We all know that politics is an exhausting and emotionally draining activity, and the four terms most people think of when they think of politics are “campaign”, “debate”, “vote” and “election”.
And that’s just in terms of the major parties.
In terms of their respective candidates, they’re also known as “candidates”, “proposers” or “campaigners”.
The other major political parties don’t have a single word for their own candidates, but there are four different categories that they all fall under: “candidate”, “electoral process”, “campaign” and/or “election process”.
Here’s how the terms are defined in the official dictionary: “Candidate” “The term ‘candidate’ is defined as: a person who is elected to office by a popular vote.”
“Electoral process” The term “electorial process” is defined by the United States Constitution as: the legislative and executive branch of the federal government, which comprises both the Senate and the House of Representatives.
“Campaign” The terms “campaign and” “campaign process” are used to describe the two major political campaigns.
“Vote” “The word ‘vote’ is used to mean: to make or to give a judgment in favour of or against an issue or proposal; to elect a candidate for an office; to take an oath, or make an affirmation, or to make a pledge.”
The word “vote”, however, also refers to a form of voting, where citizens who don’t support the winning candidate in a particular election, but do support the opposing candidate in another, are counted as “voting” for that candidate.
And if you want to see why this is important, look no further than the US Presidential election in 2012.
According to the official election tally, Mitt Romney, the Republican Party’s candidate, won a stunning victory over President Barack Obama.
However, Obama ended up winning the election by a slim margin of 3.3 million votes, and as a result the United Kingdom and the United Nations adopted resolutions calling on their leaders to vote for Obama in a general election in the UK and the US in 2021.
In contrast, in Canada, the Liberals won the general election by just over 100,000 votes, giving them a margin of less than 2,000 seats.
This was a close race, but the Liberals lost the election to the Conservatives, who had a more narrow margin of victory, but a mandate to govern, with their voters choosing them to lead the country out of recession.
A quick glance at these terms suggests that while it may seem that there is no such thing as a “right” or a “wrong” way to vote, they are in fact very similar to one another.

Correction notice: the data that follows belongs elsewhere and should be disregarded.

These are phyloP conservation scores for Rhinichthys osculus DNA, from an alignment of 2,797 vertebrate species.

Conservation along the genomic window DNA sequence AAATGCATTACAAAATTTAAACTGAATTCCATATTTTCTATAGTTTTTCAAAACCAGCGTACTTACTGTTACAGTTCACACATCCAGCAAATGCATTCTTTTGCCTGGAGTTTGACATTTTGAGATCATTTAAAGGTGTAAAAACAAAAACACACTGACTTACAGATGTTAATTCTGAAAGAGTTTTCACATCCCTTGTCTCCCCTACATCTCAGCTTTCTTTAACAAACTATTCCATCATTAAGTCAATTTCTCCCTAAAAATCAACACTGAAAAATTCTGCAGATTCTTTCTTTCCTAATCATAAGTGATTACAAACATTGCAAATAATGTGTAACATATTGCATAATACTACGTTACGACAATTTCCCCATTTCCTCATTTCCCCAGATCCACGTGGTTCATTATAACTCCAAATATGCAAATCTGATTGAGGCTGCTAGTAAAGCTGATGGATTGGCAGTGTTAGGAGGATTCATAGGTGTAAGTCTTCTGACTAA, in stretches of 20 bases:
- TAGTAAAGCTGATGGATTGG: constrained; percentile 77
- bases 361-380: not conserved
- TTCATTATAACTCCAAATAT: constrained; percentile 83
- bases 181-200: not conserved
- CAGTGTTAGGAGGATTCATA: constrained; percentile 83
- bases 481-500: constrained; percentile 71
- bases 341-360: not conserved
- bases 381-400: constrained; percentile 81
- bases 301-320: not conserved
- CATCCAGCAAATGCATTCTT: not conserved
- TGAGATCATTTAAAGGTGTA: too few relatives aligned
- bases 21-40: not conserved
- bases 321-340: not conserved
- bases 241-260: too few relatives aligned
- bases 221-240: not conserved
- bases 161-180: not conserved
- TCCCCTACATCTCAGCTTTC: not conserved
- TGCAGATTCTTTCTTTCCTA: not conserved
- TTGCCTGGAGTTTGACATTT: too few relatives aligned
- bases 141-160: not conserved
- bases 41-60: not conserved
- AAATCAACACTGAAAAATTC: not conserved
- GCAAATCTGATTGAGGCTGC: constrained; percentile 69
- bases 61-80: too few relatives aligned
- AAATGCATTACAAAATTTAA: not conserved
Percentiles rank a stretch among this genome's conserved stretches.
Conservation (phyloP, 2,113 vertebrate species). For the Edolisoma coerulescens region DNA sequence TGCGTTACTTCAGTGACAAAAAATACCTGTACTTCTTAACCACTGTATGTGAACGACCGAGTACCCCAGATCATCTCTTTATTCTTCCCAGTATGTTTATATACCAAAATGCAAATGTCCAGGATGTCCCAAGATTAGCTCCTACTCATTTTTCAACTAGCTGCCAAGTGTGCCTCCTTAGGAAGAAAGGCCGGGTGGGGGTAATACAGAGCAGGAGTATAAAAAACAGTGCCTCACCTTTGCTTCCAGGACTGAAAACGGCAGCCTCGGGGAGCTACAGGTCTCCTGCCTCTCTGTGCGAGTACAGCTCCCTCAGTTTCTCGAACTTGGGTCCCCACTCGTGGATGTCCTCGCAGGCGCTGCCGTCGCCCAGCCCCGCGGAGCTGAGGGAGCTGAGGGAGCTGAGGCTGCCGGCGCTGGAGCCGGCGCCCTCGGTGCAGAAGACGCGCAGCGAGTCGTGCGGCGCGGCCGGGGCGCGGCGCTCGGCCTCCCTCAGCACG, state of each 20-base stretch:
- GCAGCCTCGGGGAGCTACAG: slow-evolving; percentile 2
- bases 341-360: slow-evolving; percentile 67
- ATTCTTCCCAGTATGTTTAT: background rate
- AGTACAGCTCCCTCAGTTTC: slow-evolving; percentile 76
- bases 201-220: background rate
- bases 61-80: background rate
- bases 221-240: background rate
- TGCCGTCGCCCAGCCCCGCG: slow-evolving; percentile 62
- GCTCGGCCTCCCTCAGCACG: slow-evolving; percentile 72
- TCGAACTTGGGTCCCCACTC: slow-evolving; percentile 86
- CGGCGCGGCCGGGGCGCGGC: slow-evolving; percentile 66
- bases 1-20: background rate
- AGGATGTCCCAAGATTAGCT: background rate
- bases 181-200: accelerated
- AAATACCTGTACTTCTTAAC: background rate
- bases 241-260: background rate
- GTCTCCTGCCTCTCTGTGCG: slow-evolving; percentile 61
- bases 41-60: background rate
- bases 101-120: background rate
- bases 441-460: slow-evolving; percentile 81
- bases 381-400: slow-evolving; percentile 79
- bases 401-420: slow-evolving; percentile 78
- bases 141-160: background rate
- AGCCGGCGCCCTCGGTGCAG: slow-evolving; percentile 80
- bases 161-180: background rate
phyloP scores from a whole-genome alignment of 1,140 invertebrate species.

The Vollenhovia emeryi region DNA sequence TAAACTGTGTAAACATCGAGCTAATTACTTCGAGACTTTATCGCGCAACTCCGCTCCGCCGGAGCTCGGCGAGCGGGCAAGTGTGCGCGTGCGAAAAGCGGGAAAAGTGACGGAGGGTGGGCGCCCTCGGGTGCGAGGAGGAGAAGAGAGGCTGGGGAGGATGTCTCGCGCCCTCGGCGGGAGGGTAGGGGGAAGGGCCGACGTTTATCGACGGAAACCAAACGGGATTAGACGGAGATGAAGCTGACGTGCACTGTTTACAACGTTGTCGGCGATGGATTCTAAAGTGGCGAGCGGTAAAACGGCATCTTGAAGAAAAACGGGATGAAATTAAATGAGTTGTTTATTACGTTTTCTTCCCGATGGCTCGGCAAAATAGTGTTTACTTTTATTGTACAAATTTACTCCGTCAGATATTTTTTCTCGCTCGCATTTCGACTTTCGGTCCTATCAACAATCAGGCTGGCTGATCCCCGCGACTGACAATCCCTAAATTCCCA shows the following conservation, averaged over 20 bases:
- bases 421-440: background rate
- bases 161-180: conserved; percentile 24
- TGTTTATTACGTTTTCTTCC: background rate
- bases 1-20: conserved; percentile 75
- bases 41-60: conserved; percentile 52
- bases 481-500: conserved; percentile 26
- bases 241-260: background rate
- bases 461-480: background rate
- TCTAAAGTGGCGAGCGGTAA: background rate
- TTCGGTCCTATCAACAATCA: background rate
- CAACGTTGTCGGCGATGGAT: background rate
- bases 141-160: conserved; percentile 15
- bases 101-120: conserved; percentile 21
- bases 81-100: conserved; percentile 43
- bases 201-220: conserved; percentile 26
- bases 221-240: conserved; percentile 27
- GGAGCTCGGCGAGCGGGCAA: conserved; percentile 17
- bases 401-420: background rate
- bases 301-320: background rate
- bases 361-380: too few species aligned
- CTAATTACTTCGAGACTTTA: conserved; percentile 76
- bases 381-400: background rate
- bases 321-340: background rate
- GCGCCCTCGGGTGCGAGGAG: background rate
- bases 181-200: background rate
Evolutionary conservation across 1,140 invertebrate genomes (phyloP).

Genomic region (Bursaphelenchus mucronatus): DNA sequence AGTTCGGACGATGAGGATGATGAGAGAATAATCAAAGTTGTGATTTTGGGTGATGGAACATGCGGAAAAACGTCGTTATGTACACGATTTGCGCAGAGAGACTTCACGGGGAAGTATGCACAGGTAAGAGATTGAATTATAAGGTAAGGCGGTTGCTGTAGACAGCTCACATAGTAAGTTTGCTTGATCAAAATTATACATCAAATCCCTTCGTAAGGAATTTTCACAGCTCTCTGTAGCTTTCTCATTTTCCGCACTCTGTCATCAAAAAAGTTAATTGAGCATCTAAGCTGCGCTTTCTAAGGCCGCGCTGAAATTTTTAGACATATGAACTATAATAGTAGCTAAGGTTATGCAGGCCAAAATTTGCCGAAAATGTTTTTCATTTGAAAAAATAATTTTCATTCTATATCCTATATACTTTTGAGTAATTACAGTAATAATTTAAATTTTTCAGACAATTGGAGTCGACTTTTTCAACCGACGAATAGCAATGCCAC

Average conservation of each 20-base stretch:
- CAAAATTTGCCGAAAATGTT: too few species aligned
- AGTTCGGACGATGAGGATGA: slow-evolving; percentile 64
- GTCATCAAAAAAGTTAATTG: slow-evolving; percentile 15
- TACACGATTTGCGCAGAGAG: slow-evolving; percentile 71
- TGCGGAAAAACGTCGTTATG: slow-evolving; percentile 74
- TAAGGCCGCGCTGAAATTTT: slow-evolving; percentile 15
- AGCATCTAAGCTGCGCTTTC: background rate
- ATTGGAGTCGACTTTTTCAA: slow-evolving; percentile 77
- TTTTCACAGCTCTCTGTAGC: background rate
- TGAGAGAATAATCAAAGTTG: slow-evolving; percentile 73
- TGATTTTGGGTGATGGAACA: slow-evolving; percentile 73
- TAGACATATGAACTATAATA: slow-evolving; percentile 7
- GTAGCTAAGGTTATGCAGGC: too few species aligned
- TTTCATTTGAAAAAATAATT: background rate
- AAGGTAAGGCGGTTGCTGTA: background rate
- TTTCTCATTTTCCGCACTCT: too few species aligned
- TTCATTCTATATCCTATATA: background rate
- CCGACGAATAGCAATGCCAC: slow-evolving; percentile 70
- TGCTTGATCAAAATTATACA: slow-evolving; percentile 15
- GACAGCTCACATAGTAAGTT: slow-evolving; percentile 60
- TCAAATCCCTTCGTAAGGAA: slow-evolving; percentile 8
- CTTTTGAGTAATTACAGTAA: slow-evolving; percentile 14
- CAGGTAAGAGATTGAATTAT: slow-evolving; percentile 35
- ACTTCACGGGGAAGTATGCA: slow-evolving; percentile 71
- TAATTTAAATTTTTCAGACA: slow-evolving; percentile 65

For example, in the United Arab Emirates, you can vote for either “electorally” or not, but you can’t vote for a “party” or vote for an “opposition” because the government has to sign off on it.
What does this mean for you?
Well, as it turns out, the four main parties are all fairly similar in terms, with a few differences.
The Liberals, Conservatives, New Democrats and Green Party are all very similar in their political philosophy, which includes some pretty radical ideas about how politics should be run.
Both the NDP and Liberals believe that “democracy” is a sham, a corrupt and unrepresentative system that should be replaced with a new and improved system based on free markets and open competition.
So how do they stack up against each other?
Both parties have strong policies to fight climate change, support a strong border policy, and are on the side of universal healthcare.
On the other hand, the Conservatives are the only major party in Canada to promise to keep the carbon tax at a rate of 25 per cent.
Similarly, the Greens are on record opposing the TPP, while the NDP has pledged to end Canada’s role in the Trans-Pacific Partnership.
Also, the two parties share a lot of similar views on taxation.
There’s also a common theme in the parties that we have a political system that needs to change, and we can’t continue to play by the same old rules.
When we look at the major political party candidates in Canada today, they all seem to be pushing for the same ideas about democracy and how government should operate.
Of course, there are some differences between the major candidates, such as the fact that there are no “candidacies” in Canada (though the Conservative Party does have one in Canada), and candidates must be registered in the respective parties’ riding associations.
But that’s not to say that all of the candidates are “right”, “left”, “centre” or even “centrist”.
There are some very good candidates out there, and there are many of them